HC Deb 09 December 1965 vol 722 c584
18. Mr. Armstrong

asked the Secretary of State for Education and Science what further proposals he has for the recruitment of mature entrants to the teaching profession; and if he will make a statement.

The Secretary of State for Education and Science (Mr. Anthony Crosland)

The number of mature entrants to teacher training courses is rising year by year, but I am anxious to make training facilities more widely accessible to older men and women, most of whom are unable to go away from home to take a training course. Three new day colleges are planned to open in 1966 and other possibilities are being considered; a number of college "outposts" have been set up and others are being planned; and I have recently put to the national associations of teachers, local education authorities and others my proposals for the establishment of part-time training courses for older students whose personal circumstances make it difficult for them to undertake a full-time course.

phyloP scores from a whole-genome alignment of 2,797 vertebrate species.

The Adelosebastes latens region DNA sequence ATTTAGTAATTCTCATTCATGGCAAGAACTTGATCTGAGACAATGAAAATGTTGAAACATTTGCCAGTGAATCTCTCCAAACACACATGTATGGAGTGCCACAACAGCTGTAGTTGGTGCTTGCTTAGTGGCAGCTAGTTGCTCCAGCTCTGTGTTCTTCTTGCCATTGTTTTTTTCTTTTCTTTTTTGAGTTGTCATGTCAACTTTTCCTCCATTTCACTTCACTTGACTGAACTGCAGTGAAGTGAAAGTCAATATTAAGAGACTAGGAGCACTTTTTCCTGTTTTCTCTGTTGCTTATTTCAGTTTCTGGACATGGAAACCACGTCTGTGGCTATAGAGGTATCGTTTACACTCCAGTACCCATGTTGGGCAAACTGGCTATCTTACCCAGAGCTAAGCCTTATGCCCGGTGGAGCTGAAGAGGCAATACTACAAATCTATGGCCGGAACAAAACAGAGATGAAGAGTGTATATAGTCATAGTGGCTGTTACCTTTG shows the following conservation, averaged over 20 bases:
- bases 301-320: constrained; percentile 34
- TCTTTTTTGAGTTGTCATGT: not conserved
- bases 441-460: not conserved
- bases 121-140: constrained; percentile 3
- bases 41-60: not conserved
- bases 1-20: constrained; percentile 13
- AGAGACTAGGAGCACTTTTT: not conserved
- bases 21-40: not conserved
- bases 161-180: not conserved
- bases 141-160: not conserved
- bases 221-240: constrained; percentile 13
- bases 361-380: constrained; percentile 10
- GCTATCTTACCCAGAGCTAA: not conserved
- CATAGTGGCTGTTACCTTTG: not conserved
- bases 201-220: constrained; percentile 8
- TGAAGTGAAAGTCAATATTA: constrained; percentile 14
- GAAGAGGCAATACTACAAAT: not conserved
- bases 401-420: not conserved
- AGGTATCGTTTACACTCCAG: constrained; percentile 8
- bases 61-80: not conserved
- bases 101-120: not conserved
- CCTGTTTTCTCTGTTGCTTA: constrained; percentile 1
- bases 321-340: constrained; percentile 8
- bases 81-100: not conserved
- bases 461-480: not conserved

Mr. Armstrong

I thank my right hon. Friend for that very encouraging reply, but in view of the very desperate need in the schools, will he now explore the situation in further education colleges, day training colleges and technical colleges, so that mature students who have family commitments and cannot travel long distances and also need staggered hours can be recruited to the profession, where they will be such an asset at this time?

Mr. Crosland

I am certain that this source of recruitment will be of increasing importance in the next few years. I deal with day colleges in my Answer. I am certain that further education colleges will play their part in the experimental part-time training, and I think that I shall have something to say on teacher training in technical colleges in a very small number of months.